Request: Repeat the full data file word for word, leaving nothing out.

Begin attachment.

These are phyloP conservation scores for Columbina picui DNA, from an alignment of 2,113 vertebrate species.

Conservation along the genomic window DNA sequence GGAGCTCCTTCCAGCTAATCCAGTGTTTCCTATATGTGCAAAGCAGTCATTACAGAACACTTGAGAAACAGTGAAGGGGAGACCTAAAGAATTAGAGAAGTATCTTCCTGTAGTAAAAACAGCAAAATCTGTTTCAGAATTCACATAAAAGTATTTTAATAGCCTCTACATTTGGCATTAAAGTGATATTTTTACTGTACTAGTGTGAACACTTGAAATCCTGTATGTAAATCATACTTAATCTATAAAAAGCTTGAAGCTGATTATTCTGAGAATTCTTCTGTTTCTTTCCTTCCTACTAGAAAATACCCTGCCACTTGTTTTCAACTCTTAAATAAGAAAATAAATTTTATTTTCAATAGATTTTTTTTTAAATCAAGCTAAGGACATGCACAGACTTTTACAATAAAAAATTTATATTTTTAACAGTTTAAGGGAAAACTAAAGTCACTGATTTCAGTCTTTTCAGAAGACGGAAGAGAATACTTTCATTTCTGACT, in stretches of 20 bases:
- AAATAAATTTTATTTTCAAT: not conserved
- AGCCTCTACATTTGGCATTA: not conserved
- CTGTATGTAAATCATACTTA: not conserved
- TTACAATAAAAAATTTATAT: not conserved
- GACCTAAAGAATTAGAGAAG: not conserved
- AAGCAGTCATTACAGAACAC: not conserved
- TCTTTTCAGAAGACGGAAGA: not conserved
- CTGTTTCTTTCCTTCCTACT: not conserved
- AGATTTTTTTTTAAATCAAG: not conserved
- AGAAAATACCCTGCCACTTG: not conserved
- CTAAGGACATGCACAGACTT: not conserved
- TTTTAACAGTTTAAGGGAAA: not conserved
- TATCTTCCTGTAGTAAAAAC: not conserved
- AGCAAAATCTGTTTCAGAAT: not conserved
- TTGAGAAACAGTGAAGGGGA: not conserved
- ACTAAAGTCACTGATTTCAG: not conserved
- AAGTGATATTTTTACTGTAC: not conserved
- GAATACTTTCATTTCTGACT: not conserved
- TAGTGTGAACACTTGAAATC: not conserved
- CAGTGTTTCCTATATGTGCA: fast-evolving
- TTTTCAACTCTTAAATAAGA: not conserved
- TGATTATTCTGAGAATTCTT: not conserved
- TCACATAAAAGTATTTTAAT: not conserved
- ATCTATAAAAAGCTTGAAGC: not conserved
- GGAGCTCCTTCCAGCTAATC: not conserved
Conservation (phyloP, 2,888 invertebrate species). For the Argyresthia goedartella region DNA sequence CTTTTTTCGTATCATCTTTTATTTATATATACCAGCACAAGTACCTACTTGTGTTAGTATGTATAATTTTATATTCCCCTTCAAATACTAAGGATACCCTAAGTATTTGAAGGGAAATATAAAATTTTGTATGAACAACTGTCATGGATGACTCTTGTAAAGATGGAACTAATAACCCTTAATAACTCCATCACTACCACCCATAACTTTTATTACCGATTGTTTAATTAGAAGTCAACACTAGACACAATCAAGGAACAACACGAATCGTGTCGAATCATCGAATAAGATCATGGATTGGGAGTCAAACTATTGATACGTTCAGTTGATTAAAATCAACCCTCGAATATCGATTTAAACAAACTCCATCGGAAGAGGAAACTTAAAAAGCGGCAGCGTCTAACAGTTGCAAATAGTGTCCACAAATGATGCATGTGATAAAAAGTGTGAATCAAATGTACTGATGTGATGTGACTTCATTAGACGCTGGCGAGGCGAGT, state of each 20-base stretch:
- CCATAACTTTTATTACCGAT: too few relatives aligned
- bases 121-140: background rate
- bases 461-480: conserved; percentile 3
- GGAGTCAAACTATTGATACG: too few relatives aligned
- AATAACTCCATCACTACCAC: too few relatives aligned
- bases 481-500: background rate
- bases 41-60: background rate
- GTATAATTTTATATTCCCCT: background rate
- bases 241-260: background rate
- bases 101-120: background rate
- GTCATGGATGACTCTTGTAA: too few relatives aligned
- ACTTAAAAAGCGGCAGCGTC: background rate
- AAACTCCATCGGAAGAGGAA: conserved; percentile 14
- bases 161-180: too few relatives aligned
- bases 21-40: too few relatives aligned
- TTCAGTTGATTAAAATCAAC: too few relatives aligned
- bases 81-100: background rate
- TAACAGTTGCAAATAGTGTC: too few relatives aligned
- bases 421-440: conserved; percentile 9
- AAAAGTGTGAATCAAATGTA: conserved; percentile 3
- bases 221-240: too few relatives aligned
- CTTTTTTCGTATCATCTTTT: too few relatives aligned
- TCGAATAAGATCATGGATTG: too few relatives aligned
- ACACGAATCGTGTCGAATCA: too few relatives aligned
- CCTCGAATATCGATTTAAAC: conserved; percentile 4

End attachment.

These are phyloP conservation scores for Columbina picui DNA, from an alignment of 2,113 vertebrate species.

Conservation along the genomic window DNA sequence GGAGCTCCTTCCAGCTAATCCAGTGTTTCCTATATGTGCAAAGCAGTCATTACAGAACACTTGAGAAACAGTGAAGGGGAGACCTAAAGAATTAGAGAAGTATCTTCCTGTAGTAAAAACAGCAAAATCTGTTTCAGAATTCACATAAAAGTATTTTAATAGCCTCTACATTTGGCATTAAAGTGATATTTTTACTGTACTAGTGTGAACACTTGAAATCCTGTATGTAAATCATACTTAATCTATAAAAAGCTTGAAGCTGATTATTCTGAGAATTCTTCTGTTTCTTTCCTTCCTACTAGAAAATACCCTGCCACTTGTTTTCAACTCTTAAATAAGAAAATAAATTTTATTTTCAATAGATTTTTTTTTAAATCAAGCTAAGGACATGCACAGACTTTTACAATAAAAAATTTATATTTTTAACAGTTTAAGGGAAAACTAAAGTCACTGATTTCAGTCTTTTCAGAAGACGGAAGAGAATACTTTCATTTCTGACT, in stretches of 20 bases:
- AAATAAATTTTATTTTCAAT: not conserved
- AGCCTCTACATTTGGCATTA: not conserved
- CTGTATGTAAATCATACTTA: not conserved
- TTACAATAAAAAATTTATAT: not conserved
- GACCTAAAGAATTAGAGAAG: not conserved
- AAGCAGTCATTACAGAACAC: not conserved
- TCTTTTCAGAAGACGGAAGA: not conserved
- CTGTTTCTTTCCTTCCTACT: not conserved
- AGATTTTTTTTTAAATCAAG: not conserved
- AGAAAATACCCTGCCACTTG: not conserved
- CTAAGGACATGCACAGACTT: not conserved
- TTTTAACAGTTTAAGGGAAA: not conserved
- TATCTTCCTGTAGTAAAAAC: not conserved
- AGCAAAATCTGTTTCAGAAT: not conserved
- TTGAGAAACAGTGAAGGGGA: not conserved
- ACTAAAGTCACTGATTTCAG: not conserved
- AAGTGATATTTTTACTGTAC: not conserved
- GAATACTTTCATTTCTGACT: not conserved
- TAGTGTGAACACTTGAAATC: not conserved
- CAGTGTTTCCTATATGTGCA: fast-evolving
- TTTTCAACTCTTAAATAAGA: not conserved
- TGATTATTCTGAGAATTCTT: not conserved
- TCACATAAAAGTATTTTAAT: not conserved
- ATCTATAAAAAGCTTGAAGC: not conserved
- GGAGCTCCTTCCAGCTAATC: not conserved
Conservation (phyloP, 2,888 invertebrate species). For the Argyresthia goedartella region DNA sequence CTTTTTTCGTATCATCTTTTATTTATATATACCAGCACAAGTACCTACTTGTGTTAGTATGTATAATTTTATATTCCCCTTCAAATACTAAGGATACCCTAAGTATTTGAAGGGAAATATAAAATTTTGTATGAACAACTGTCATGGATGACTCTTGTAAAGATGGAACTAATAACCCTTAATAACTCCATCACTACCACCCATAACTTTTATTACCGATTGTTTAATTAGAAGTCAACACTAGACACAATCAAGGAACAACACGAATCGTGTCGAATCATCGAATAAGATCATGGATTGGGAGTCAAACTATTGATACGTTCAGTTGATTAAAATCAACCCTCGAATATCGATTTAAACAAACTCCATCGGAAGAGGAAACTTAAAAAGCGGCAGCGTCTAACAGTTGCAAATAGTGTCCACAAATGATGCATGTGATAAAAAGTGTGAATCAAATGTACTGATGTGATGTGACTTCATTAGACGCTGGCGAGGCGAGT, state of each 20-base stretch:
- CCATAACTTTTATTACCGAT: too few relatives aligned
- bases 121-140: background rate
- bases 461-480: conserved; percentile 3
- GGAGTCAAACTATTGATACG: too few relatives aligned
- AATAACTCCATCACTACCAC: too few relatives aligned
- bases 481-500: background rate
- bases 41-60: background rate
- GTATAATTTTATATTCCCCT: background rate
- bases 241-260: background rate
- bases 101-120: background rate
- GTCATGGATGACTCTTGTAA: too few relatives aligned
- ACTTAAAAAGCGGCAGCGTC: background rate
- AAACTCCATCGGAAGAGGAA: conserved; percentile 14
- bases 161-180: too few relatives aligned
- bases 21-40: too few relatives aligned
- TTCAGTTGATTAAAATCAAC: too few relatives aligned
- bases 81-100: background rate
- TAACAGTTGCAAATAGTGTC: too few relatives aligned
- bases 421-440: conserved; percentile 9
- AAAAGTGTGAATCAAATGTA: conserved; percentile 3
- bases 221-240: too few relatives aligned
- CTTTTTTCGTATCATCTTTT: too few relatives aligned
- TCGAATAAGATCATGGATTG: too few relatives aligned
- ACACGAATCGTGTCGAATCA: too few relatives aligned
- CCTCGAATATCGATTTAAAC: conserved; percentile 4